In California, Asian and Latino parents are less likely to seek traditional mental health care treatment for their children than parents in other ethnic groups, according to a study from researchers at Loma Linda University and UCLA, the Riverside Press-Enterprise reports.
The study was based on 2005, 2007 and 2009 data from UCLA's California Health Interview Survey.
Jim Banta -- an assistant professor of public health at Loma Linda -- said that researchers examined interviews with about 17,000 parents.
Researchers found that about 24% of Latino children and about 29% of Asian children received mental health care treatment when their parents identified them as having serious emotional problems, compared with:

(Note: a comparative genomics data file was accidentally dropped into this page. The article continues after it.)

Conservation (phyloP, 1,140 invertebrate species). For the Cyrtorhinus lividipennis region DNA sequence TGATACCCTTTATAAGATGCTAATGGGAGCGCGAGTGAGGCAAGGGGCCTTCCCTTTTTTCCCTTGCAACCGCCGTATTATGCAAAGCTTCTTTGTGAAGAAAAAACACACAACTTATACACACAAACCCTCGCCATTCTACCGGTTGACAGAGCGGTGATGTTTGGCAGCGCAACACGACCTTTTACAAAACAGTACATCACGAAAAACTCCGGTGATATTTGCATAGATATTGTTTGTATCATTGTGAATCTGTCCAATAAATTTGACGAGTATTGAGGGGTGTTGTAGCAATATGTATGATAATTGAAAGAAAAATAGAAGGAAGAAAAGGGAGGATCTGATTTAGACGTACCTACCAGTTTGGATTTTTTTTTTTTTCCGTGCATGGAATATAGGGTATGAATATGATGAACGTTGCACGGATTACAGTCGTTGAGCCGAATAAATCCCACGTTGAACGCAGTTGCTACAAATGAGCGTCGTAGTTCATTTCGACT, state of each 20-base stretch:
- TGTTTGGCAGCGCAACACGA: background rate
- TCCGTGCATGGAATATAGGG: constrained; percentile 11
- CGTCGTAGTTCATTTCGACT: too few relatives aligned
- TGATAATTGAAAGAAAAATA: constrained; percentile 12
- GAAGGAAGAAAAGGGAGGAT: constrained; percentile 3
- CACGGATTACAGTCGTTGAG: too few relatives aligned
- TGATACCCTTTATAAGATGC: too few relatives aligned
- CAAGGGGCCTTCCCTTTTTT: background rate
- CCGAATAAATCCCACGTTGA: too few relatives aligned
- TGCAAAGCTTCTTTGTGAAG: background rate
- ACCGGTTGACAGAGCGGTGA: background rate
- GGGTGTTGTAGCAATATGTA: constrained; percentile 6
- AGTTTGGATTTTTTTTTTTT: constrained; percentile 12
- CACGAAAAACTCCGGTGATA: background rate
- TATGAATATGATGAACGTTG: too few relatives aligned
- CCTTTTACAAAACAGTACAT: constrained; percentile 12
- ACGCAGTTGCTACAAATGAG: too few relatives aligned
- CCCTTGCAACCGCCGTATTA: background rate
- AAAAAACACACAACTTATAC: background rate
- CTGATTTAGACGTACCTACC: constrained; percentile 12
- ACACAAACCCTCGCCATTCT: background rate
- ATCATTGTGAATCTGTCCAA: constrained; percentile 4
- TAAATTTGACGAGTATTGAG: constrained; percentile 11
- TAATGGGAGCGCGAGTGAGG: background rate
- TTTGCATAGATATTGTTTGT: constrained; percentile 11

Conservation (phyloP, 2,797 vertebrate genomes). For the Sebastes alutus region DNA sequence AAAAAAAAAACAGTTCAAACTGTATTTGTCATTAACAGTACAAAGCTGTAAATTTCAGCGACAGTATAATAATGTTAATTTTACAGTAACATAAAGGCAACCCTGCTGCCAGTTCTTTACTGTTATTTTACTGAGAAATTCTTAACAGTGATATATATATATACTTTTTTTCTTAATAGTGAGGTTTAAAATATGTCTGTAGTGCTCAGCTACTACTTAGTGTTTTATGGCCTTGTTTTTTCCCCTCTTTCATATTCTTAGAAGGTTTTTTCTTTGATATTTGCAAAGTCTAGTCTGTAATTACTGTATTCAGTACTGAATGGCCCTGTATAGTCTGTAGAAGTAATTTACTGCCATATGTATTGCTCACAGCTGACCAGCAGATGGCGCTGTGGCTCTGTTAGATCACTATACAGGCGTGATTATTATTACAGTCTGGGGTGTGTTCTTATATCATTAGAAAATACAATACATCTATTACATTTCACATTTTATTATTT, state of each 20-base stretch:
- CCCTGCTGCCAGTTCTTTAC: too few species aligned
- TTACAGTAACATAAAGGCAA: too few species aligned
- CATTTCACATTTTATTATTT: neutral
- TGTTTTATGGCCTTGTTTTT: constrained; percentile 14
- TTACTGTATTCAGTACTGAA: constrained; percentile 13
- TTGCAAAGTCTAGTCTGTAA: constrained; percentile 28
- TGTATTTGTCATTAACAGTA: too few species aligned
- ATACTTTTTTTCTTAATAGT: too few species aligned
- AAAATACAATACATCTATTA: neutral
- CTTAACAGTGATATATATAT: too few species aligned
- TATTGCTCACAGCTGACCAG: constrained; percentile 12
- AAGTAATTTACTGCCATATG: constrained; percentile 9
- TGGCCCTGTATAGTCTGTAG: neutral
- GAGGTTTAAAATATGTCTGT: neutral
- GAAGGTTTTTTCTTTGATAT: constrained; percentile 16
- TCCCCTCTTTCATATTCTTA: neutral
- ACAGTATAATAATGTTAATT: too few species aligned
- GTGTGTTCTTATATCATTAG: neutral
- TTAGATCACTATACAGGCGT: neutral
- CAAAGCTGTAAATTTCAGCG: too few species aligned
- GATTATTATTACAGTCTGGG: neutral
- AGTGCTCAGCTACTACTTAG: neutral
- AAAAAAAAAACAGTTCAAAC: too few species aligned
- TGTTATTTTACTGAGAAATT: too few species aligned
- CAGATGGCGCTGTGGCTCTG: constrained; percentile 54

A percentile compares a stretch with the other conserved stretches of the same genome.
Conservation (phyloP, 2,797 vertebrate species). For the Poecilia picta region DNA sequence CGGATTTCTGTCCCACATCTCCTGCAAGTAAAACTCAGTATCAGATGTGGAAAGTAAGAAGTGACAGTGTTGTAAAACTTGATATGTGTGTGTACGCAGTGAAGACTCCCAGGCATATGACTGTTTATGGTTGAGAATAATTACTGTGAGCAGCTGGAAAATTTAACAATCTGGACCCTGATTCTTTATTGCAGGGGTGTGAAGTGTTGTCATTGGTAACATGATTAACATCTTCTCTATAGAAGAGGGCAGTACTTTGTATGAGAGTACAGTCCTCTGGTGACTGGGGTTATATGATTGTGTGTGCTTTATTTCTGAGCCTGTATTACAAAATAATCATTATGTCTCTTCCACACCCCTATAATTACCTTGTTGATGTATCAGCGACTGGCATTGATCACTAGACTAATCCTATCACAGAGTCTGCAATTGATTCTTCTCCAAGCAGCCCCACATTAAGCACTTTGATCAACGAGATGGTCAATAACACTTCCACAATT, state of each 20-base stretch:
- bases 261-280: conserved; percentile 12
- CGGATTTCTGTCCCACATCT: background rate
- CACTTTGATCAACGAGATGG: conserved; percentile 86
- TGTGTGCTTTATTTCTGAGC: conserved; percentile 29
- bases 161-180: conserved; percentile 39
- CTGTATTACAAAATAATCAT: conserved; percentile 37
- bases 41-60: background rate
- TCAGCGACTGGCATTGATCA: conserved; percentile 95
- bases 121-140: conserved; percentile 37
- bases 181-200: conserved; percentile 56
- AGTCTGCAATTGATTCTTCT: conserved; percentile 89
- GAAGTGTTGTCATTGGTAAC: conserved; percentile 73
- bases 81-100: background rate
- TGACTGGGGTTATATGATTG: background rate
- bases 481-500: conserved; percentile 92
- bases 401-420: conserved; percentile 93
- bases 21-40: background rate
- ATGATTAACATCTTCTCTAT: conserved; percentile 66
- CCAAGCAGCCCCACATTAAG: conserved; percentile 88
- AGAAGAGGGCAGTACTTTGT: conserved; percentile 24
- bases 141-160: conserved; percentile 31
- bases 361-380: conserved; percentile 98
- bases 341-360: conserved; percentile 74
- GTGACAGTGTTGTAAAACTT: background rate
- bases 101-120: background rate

- About 47% of white children; and
- About 50% of black children.
Banta said that while Asians are reluctant to seek mental health treatment from any source, Latinos are more likely to seek help from a family physician or a priest.
Possible Reasons for Disparity
The study did not address the reasons for the disparity.
However, Banta said that cultural-related barriers to treatment include:
- Parents' fear of the stigma often attached to mental health treatment;
- Parents' fear of being blamed for their child's mental health problems;
- Limited availability of culturally appropriate programs; and
- A shortage of bilingual mental health care providers.
Ambrosio Rodriguez -- director of the Latino Behavioral Health Institute -- said that the "biggest problem" related to disparities in mental health treatment in California "is a lack of bilingual, bi-cultural therapists" (Zimmerman, Riverside Press-Enterprise